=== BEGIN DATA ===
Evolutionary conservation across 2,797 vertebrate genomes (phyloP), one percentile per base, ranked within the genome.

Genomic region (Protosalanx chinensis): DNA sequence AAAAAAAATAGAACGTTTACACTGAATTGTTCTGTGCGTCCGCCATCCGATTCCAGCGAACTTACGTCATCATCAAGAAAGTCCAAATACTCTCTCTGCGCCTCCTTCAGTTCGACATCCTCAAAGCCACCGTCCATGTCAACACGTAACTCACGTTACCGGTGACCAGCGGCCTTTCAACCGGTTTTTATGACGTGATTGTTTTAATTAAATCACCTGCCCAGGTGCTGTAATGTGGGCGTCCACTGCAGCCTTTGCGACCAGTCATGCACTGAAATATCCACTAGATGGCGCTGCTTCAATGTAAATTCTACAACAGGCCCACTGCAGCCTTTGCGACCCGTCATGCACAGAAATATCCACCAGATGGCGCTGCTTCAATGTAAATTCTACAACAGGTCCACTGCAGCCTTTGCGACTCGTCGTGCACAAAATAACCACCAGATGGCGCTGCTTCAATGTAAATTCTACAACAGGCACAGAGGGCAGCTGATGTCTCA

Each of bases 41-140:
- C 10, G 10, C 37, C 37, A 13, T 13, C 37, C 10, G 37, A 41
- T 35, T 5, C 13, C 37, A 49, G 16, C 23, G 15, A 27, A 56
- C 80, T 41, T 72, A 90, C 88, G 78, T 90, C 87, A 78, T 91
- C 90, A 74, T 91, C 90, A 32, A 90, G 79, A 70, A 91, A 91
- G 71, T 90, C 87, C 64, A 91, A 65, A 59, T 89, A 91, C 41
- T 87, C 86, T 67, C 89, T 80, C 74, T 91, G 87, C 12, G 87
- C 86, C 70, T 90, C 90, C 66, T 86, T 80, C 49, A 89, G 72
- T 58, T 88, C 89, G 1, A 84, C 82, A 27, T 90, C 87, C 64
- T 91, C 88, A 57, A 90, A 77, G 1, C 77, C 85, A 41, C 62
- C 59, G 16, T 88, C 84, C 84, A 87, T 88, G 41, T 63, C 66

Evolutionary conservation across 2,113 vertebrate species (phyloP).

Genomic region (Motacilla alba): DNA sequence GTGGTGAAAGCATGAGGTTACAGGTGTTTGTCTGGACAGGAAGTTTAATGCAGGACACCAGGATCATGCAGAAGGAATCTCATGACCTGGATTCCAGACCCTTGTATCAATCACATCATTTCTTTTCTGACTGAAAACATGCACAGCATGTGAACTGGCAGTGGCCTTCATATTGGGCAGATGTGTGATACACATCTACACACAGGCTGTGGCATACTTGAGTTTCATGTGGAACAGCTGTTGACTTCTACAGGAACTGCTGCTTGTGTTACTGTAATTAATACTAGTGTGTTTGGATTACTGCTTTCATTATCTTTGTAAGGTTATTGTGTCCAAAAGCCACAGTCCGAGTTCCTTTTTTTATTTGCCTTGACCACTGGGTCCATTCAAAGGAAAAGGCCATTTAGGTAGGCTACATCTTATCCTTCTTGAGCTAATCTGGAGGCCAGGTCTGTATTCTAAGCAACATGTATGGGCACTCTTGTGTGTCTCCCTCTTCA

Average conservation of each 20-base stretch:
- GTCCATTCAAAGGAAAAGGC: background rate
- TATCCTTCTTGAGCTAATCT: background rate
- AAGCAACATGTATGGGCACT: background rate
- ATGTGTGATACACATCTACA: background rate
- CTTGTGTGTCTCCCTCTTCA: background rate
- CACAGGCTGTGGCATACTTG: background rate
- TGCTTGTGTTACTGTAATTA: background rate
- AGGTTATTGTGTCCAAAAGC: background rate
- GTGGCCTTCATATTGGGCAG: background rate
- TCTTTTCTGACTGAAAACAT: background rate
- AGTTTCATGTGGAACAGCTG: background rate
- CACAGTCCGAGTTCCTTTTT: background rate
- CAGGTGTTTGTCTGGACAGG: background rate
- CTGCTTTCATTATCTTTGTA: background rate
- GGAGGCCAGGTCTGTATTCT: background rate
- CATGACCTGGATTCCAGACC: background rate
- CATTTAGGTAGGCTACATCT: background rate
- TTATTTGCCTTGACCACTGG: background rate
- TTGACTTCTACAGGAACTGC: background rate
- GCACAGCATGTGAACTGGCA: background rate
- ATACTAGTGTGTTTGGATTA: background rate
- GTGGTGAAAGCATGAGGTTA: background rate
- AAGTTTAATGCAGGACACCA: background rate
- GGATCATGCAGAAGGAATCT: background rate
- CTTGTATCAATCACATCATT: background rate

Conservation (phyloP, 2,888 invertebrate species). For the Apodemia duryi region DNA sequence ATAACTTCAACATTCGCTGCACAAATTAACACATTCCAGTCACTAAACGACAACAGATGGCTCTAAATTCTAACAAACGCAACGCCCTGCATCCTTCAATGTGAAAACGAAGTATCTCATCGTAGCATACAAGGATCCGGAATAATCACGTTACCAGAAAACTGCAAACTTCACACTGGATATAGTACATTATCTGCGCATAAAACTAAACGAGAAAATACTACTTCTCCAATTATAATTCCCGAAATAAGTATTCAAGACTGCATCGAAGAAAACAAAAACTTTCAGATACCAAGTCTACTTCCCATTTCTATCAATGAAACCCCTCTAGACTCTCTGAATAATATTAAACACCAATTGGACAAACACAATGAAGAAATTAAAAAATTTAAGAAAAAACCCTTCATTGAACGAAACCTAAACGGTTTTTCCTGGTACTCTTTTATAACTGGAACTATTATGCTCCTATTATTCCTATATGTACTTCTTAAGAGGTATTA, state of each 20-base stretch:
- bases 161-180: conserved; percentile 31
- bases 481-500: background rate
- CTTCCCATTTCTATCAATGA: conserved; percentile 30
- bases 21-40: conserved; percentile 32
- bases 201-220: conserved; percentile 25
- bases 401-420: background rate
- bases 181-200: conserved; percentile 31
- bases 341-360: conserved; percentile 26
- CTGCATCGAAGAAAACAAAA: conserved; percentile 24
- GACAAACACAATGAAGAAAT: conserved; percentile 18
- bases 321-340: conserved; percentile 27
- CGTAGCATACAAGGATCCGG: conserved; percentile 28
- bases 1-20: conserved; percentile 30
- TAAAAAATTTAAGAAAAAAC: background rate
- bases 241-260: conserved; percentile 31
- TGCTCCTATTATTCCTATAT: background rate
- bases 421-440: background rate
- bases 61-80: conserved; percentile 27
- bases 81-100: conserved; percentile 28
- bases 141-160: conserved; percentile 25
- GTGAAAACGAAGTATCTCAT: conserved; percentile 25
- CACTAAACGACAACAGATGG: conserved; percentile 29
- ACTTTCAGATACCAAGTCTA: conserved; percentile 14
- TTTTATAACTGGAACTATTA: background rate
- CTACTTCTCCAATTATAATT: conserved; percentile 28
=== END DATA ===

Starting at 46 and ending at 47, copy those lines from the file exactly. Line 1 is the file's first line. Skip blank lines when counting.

- bases 21-40: conserved; percentile 32
- bases 201-220: conserved; percentile 25